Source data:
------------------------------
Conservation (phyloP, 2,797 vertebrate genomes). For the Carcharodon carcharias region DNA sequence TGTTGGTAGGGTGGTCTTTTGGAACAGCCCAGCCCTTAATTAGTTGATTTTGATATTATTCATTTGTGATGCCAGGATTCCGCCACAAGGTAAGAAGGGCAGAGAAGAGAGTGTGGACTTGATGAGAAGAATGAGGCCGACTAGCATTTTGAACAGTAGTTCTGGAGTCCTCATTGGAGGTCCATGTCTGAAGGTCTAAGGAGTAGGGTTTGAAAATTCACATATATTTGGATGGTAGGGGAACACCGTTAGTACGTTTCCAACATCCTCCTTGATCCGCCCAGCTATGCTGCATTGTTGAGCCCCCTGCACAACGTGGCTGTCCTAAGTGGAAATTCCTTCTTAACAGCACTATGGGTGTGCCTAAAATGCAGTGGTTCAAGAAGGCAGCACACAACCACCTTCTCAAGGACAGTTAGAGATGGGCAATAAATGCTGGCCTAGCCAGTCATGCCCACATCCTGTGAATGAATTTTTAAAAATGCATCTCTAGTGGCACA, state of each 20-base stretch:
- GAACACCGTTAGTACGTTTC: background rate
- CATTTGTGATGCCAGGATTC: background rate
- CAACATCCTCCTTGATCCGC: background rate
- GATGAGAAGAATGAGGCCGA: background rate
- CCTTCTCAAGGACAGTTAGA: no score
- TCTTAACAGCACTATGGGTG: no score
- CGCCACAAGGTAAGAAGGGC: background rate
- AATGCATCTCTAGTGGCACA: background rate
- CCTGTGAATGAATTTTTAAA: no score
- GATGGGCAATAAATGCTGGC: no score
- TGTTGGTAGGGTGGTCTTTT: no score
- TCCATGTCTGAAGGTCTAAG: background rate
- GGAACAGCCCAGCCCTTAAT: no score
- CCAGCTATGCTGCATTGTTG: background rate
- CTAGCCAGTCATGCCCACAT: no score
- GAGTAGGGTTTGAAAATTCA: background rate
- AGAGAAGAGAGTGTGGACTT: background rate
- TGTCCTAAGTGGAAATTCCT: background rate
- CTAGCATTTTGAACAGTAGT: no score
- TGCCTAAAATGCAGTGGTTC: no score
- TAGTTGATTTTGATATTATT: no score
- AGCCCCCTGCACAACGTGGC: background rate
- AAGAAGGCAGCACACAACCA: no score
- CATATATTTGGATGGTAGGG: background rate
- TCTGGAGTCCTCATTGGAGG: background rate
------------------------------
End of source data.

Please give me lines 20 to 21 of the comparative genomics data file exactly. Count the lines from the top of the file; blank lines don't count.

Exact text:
- CTAGCATTTTGAACAGTAGT: no score
- TGCCTAAAATGCAGTGGTTC: no score